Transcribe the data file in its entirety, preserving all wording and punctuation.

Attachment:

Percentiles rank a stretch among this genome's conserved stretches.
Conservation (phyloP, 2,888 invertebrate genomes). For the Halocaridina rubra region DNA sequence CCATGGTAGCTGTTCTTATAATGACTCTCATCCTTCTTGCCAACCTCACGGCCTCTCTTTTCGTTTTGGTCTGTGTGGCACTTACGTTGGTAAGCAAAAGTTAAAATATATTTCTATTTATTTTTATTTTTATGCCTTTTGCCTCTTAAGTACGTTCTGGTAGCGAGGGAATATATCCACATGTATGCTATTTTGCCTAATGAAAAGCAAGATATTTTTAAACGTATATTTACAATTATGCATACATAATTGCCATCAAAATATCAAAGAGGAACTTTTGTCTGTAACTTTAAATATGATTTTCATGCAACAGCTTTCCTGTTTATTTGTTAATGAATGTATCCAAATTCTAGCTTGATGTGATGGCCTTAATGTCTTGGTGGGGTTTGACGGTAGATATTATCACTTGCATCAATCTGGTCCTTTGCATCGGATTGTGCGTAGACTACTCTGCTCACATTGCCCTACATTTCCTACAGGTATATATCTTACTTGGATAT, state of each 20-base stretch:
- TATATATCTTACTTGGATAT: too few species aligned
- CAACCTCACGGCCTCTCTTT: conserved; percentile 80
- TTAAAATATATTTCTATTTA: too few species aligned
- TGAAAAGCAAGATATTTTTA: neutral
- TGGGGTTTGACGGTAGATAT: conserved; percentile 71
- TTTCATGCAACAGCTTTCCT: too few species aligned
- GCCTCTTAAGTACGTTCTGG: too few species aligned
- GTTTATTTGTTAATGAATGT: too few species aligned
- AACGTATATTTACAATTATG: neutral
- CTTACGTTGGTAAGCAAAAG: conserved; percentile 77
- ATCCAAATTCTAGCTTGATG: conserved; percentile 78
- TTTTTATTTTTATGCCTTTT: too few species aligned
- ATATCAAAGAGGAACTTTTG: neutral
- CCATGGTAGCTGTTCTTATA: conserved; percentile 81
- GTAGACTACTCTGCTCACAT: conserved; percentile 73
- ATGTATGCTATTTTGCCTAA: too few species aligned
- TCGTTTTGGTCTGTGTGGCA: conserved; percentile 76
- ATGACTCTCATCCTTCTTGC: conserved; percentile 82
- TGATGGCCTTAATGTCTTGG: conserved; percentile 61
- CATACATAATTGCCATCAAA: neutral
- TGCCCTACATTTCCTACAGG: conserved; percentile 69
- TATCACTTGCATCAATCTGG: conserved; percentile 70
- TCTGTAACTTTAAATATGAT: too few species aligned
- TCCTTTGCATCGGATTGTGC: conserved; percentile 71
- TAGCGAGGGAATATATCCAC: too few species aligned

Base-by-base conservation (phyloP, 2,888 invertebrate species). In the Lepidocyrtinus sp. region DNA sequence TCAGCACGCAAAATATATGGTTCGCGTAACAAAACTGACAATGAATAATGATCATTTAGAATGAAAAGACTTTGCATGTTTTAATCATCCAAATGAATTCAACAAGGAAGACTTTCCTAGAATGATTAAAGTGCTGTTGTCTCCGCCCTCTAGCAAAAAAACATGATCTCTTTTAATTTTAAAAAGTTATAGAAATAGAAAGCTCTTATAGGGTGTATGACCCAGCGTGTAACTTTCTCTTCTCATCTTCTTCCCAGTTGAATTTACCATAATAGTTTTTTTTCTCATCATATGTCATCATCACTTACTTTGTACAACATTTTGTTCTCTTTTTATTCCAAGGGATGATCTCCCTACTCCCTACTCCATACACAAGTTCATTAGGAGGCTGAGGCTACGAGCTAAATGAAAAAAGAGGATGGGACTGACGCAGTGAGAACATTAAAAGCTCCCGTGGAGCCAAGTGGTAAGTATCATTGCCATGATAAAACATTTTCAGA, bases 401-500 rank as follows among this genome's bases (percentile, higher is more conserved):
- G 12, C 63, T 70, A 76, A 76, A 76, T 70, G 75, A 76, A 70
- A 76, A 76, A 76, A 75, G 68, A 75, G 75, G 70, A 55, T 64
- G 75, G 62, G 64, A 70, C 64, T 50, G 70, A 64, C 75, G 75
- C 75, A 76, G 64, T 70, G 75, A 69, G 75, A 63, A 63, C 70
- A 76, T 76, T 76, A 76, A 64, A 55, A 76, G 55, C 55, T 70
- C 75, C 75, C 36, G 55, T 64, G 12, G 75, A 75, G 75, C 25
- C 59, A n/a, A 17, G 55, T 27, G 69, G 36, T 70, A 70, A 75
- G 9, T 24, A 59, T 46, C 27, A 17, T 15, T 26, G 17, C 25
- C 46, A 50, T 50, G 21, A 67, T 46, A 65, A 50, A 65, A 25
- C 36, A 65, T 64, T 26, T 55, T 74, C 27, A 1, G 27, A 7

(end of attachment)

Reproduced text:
Percentiles rank a stretch among this genome's conserved stretches.
Conservation (phyloP, 2,888 invertebrate genomes). For the Halocaridina rubra region DNA sequence CCATGGTAGCTGTTCTTATAATGACTCTCATCCTTCTTGCCAACCTCACGGCCTCTCTTTTCGTTTTGGTCTGTGTGGCACTTACGTTGGTAAGCAAAAGTTAAAATATATTTCTATTTATTTTTATTTTTATGCCTTTTGCCTCTTAAGTACGTTCTGGTAGCGAGGGAATATATCCACATGTATGCTATTTTGCCTAATGAAAAGCAAGATATTTTTAAACGTATATTTACAATTATGCATACATAATTGCCATCAAAATATCAAAGAGGAACTTTTGTCTGTAACTTTAAATATGATTTTCATGCAACAGCTTTCCTGTTTATTTGTTAATGAATGTATCCAAATTCTAGCTTGATGTGATGGCCTTAATGTCTTGGTGGGGTTTGACGGTAGATATTATCACTTGCATCAATCTGGTCCTTTGCATCGGATTGTGCGTAGACTACTCTGCTCACATTGCCCTACATTTCCTACAGGTATATATCTTACTTGGATAT, state of each 20-base stretch:
- TATATATCTTACTTGGATAT: too few species aligned
- CAACCTCACGGCCTCTCTTT: conserved; percentile 80
- TTAAAATATATTTCTATTTA: too few species aligned
- TGAAAAGCAAGATATTTTTA: neutral
- TGGGGTTTGACGGTAGATAT: conserved; percentile 71
- TTTCATGCAACAGCTTTCCT: too few species aligned
- GCCTCTTAAGTACGTTCTGG: too few species aligned
- GTTTATTTGTTAATGAATGT: too few species aligned
- AACGTATATTTACAATTATG: neutral
- CTTACGTTGGTAAGCAAAAG: conserved; percentile 77
- ATCCAAATTCTAGCTTGATG: conserved; percentile 78
- TTTTTATTTTTATGCCTTTT: too few species aligned
- ATATCAAAGAGGAACTTTTG: neutral
- CCATGGTAGCTGTTCTTATA: conserved; percentile 81
- GTAGACTACTCTGCTCACAT: conserved; percentile 73
- ATGTATGCTATTTTGCCTAA: too few species aligned
- TCGTTTTGGTCTGTGTGGCA: conserved; percentile 76
- ATGACTCTCATCCTTCTTGC: conserved; percentile 82
- TGATGGCCTTAATGTCTTGG: conserved; percentile 61
- CATACATAATTGCCATCAAA: neutral
- TGCCCTACATTTCCTACAGG: conserved; percentile 69
- TATCACTTGCATCAATCTGG: conserved; percentile 70
- TCTGTAACTTTAAATATGAT: too few species aligned
- TCCTTTGCATCGGATTGTGC: conserved; percentile 71
- TAGCGAGGGAATATATCCAC: too few species aligned

Base-by-base conservation (phyloP, 2,888 invertebrate species). In the Lepidocyrtinus sp. region DNA sequence TCAGCACGCAAAATATATGGTTCGCGTAACAAAACTGACAATGAATAATGATCATTTAGAATGAAAAGACTTTGCATGTTTTAATCATCCAAATGAATTCAACAAGGAAGACTTTCCTAGAATGATTAAAGTGCTGTTGTCTCCGCCCTCTAGCAAAAAAACATGATCTCTTTTAATTTTAAAAAGTTATAGAAATAGAAAGCTCTTATAGGGTGTATGACCCAGCGTGTAACTTTCTCTTCTCATCTTCTTCCCAGTTGAATTTACCATAATAGTTTTTTTTCTCATCATATGTCATCATCACTTACTTTGTACAACATTTTGTTCTCTTTTTATTCCAAGGGATGATCTCCCTACTCCCTACTCCATACACAAGTTCATTAGGAGGCTGAGGCTACGAGCTAAATGAAAAAAGAGGATGGGACTGACGCAGTGAGAACATTAAAAGCTCCCGTGGAGCCAAGTGGTAAGTATCATTGCCATGATAAAACATTTTCAGA, bases 401-500 rank as follows among this genome's bases (percentile, higher is more conserved):
- G 12, C 63, T 70, A 76, A 76, A 76, T 70, G 75, A 76, A 70
- A 76, A 76, A 76, A 75, G 68, A 75, G 75, G 70, A 55, T 64
- G 75, G 62, G 64, A 70, C 64, T 50, G 70, A 64, C 75, G 75
- C 75, A 76, G 64, T 70, G 75, A 69, G 75, A 63, A 63, C 70
- A 76, T 76, T 76, A 76, A 64, A 55, A 76, G 55, C 55, T 70
- C 75, C 75, C 36, G 55, T 64, G 12, G 75, A 75, G 75, C 25
- C 59, A n/a, A 17, G 55, T 27, G 69, G 36, T 70, A 70, A 75
- G 9, T 24, A 59, T 46, C 27, A 17, T 15, T 26, G 17, C 25
- C 46, A 50, T 50, G 21, A 67, T 46, A 65, A 50, A 65, A 25
- C 36, A 65, T 64, T 26, T 55, T 74, C 27, A 1, G 27, A 7